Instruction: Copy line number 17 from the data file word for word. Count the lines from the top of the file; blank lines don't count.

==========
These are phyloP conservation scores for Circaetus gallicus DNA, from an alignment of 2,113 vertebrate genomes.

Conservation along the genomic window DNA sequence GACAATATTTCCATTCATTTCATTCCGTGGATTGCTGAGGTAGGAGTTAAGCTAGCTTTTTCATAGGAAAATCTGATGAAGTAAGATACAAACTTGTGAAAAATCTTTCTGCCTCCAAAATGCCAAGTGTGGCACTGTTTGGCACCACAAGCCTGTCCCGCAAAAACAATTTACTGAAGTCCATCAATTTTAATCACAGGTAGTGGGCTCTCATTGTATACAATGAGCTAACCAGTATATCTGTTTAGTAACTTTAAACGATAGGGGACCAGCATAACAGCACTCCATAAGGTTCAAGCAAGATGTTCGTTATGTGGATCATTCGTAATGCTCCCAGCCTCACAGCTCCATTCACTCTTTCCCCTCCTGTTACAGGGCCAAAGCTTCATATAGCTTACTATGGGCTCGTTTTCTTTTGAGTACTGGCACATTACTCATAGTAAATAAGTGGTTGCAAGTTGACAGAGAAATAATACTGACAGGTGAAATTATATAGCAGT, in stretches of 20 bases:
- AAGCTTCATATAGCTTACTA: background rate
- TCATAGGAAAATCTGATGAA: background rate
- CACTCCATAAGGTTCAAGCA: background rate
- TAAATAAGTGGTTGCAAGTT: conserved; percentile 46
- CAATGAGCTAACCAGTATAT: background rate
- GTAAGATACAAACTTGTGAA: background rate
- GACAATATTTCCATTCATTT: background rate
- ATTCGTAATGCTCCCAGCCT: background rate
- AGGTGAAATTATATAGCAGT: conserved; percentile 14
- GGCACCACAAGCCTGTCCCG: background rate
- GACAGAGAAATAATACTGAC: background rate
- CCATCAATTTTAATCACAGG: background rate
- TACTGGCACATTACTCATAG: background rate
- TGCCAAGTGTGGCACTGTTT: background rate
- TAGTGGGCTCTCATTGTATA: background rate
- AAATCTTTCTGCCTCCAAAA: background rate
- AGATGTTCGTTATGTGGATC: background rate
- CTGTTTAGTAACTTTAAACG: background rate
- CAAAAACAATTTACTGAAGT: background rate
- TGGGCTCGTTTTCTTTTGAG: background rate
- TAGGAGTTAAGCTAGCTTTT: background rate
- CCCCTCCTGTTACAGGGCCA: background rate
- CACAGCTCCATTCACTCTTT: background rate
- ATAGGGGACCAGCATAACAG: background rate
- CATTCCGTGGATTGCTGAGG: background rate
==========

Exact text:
- TAGTGGGCTCTCATTGTATA: background rate